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Caregiving With COPD: Husband Undergoes Triple Bypass

It’s been hard seeing my husband trying to do things around the house, and errands. Having COPD myself makes this especially tough.

I told him that I was going to the doctor with him. “That’s fine” he responded. “Can I talk?” I asked. His response, “Yes”. He looks sad, almost defeated.

My husbands need for triple bypass surgery

His appointment was with a C-PA (Certified – Physician’s Assistant). I must have had a different look on my face, she looked at me with questions in her eyes.

I said “Yes, he’s been short of breath. He says it feels like his heart is dying.” She responded with, “That’s what I’ve been waiting to hear.” Right away, the nurse did a blood draw, a tech did an EKG, and they took him to x-ray. "It didn’t look good", the C-PA said.

The traveling cardiologist was in our hospital that day. He reviewed my husband test results. He will have surgery to insert stents next Monday.

He was told no lifting over two lb. A gallon of milk is about five lb. No exertion and limited everything.

The following Monday, the cardiologist greeted us. It wasn’t long before they took my husband to surgery.

Navigating uncertainty

Soon after, the cardiologist came to talk with me. He said that the heart doesn’t look good. Stents won’t work, and he will have to have a triple bypass. When they do this, they will stop the heart, remove a vein from his leg and use that vein to replace the arteries.

The next time we went in, it was time for the triple bypass. The cardiologist said that surgery went well. The cardiovascular surgeon will be in soon. It was good that your husband got that done because his heart wasn’t good.

There was difficulty getting him off the intubation tube. My hubby couldn’t maintain oxygen. One of the nurses commented “You aren’t even flinching; most couldn’t watch this”. I wasn’t leaving his side, I knew that. I touched his hand and told him that I was there for him and how much I loved him.

My husband was always so strong and vibrant. My heart broke watching him. Thankfully, he was doing better. In the evening his youngest daughter and her husband came.

I was glad my husband was sleeping. I needed to rest. I was wondering if I should go home. We planned for that, since I hadn’t been feeling good.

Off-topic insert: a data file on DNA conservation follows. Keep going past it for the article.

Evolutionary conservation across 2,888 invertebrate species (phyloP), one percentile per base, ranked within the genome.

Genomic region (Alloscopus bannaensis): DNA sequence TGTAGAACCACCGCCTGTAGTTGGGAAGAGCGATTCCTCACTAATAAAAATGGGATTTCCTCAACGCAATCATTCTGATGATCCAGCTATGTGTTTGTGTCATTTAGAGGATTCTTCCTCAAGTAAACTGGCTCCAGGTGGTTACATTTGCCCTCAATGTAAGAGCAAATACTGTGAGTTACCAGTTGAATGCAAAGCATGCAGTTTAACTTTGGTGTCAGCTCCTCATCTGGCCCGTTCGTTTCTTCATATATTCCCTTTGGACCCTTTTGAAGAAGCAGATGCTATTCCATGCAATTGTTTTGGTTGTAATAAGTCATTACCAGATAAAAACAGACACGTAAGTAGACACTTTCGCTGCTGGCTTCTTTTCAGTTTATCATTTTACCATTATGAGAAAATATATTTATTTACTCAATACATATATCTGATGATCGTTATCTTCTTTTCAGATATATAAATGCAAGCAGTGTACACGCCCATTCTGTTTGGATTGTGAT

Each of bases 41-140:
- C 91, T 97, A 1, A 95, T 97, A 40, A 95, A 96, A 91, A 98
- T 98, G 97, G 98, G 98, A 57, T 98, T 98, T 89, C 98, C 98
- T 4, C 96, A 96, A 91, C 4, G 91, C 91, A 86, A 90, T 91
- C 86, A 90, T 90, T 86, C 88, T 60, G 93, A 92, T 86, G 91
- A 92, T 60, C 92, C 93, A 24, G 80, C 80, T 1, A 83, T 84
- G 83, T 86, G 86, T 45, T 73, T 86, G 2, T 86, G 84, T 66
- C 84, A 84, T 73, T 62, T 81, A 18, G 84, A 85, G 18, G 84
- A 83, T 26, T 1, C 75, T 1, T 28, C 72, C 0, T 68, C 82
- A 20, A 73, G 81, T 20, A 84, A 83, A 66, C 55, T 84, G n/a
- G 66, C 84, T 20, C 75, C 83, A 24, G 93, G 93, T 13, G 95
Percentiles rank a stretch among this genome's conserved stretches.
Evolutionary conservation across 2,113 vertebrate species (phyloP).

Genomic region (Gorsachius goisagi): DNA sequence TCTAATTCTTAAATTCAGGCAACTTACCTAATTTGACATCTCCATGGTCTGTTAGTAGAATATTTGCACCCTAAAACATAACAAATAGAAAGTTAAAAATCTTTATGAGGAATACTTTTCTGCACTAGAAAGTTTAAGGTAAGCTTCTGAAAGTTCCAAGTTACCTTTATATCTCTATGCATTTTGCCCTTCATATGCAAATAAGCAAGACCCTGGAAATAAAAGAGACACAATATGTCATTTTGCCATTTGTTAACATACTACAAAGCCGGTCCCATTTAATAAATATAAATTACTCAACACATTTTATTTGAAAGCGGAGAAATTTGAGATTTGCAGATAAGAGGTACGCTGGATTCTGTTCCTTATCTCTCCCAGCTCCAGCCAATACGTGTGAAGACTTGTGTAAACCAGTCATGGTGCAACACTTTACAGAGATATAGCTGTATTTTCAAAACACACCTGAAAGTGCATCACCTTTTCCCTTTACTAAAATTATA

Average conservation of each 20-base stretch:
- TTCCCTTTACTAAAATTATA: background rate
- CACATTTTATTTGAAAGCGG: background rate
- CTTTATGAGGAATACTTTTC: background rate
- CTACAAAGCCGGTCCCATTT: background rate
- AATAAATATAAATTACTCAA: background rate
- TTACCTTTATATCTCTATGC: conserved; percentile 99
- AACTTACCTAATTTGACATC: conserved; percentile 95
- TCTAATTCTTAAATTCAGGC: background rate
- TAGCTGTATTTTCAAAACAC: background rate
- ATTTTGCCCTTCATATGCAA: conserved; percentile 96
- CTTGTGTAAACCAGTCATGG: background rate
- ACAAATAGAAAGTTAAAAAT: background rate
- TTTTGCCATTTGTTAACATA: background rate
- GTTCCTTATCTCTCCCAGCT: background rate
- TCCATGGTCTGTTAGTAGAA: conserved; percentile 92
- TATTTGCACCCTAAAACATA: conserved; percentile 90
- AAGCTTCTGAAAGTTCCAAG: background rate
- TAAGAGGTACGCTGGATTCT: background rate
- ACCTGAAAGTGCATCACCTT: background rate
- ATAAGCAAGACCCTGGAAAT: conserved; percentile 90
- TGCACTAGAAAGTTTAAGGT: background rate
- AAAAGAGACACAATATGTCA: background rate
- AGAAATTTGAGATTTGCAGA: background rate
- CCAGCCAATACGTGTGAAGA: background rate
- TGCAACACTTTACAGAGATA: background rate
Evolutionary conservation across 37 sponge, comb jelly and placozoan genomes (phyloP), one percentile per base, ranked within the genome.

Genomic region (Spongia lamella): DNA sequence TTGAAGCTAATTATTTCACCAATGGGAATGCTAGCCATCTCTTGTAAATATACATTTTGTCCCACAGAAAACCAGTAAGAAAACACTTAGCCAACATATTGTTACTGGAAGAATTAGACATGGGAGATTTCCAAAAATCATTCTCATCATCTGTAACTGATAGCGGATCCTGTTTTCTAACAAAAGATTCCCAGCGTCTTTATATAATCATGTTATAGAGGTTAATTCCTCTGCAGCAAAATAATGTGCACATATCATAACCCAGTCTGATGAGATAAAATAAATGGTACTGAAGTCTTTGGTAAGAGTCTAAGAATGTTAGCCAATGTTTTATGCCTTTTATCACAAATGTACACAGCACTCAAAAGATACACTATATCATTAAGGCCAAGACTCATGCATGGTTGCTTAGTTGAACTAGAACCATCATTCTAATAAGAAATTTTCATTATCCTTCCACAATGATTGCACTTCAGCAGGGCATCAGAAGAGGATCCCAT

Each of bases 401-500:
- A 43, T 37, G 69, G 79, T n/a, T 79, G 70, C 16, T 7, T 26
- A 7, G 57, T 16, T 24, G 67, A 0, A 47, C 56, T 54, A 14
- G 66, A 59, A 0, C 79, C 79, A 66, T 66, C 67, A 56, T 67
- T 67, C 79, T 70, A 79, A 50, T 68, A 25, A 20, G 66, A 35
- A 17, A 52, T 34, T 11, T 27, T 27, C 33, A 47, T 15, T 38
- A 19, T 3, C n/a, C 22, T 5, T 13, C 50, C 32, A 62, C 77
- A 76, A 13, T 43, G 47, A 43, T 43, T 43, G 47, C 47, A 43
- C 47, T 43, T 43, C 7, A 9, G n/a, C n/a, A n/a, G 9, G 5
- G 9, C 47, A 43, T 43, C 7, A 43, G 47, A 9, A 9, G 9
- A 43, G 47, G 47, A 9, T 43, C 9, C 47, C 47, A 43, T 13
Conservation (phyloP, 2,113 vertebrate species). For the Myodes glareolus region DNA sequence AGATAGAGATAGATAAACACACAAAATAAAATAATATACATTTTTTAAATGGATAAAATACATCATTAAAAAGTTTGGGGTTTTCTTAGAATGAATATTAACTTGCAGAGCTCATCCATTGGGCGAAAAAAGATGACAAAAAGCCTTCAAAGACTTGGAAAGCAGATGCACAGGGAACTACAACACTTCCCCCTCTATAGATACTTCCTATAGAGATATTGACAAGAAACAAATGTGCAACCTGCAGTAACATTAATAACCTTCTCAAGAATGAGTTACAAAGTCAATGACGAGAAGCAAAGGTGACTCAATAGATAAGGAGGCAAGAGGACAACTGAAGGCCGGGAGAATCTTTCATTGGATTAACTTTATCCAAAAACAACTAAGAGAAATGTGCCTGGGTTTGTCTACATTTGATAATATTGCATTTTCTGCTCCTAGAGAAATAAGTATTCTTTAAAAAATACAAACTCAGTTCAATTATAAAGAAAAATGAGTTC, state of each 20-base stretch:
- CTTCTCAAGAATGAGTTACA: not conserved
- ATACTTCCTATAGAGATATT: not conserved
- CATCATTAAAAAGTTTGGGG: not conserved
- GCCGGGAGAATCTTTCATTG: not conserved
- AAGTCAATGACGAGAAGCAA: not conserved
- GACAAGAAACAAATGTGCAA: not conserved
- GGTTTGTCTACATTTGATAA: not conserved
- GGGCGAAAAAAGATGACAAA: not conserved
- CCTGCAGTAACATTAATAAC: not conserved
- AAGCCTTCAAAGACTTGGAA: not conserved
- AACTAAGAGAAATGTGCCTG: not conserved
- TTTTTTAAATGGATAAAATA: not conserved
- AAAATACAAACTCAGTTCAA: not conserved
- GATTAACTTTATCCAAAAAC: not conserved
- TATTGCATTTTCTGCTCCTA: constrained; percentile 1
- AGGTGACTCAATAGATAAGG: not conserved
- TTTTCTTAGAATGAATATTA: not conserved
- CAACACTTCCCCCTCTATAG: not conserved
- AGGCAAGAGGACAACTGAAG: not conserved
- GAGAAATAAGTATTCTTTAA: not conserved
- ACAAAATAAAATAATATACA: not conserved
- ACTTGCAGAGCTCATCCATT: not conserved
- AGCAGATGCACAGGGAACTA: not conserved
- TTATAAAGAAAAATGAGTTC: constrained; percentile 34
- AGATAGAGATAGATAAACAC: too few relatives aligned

My husband must have been less asleep than I thought. He must have sensed that I was wondering if I should go or stay. He said it was late and a long drive for me, so I should go. I told him that I had some of my meds, so I can stay. I said that I would come back the next day. He told me to stay home and take care of myself.

Responsibility in challenges

My daughter Brandi was my puppy sitter. She’s always so helpful. She left before the sun came up, to surprise them. I think I fell asleep about the time that she left. Thankfully I showered and nebbed as soon as I got home. Traveling always brings a need for nebbing, pills, sinus rinse and a shower.

I woke myself coughing, with a tight chest. I used my inhaler, the bathroom and went back to bed. My pups beat me there. I slept hard. My allergy eyes said no driving. It was too soon for a neb.

I called my hubby and he answered, sounding so miserable and in pain. He wanted me to stay home and take care of myself and my babies. The youngest claims my husband most of the time, the middle one claims us both, and the oldest with a bad heart is my baby.

COPD management while caring for a loved one

I’m attempting to do a thorough cleaning, it’s actually rewarding, I usually get little done because of back spasms. Time for a heating pad. In another hour, I can take meds, nebs and sleep.

Living with COPD while caring for my husband after his triple bypass surgery comes with its own unique set of problems. Managing COPD requires careful care for my own symptoms, which involves consistent medication and monitoring. Now, as a caregiver, I must juggle the added responsibilities of post-operative care while also attending to my own health needs.

We face each day together with hope and drive, enjoying the times of comfort and encouragement in the middle of the unknowns.

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This article represents the opinions, thoughts, and experiences of the author; none of this content has been paid for by any advertiser. The COPD.net team does not recommend or endorse any products or treatments discussed herein. Learn more about how we maintain editorial integrity here.

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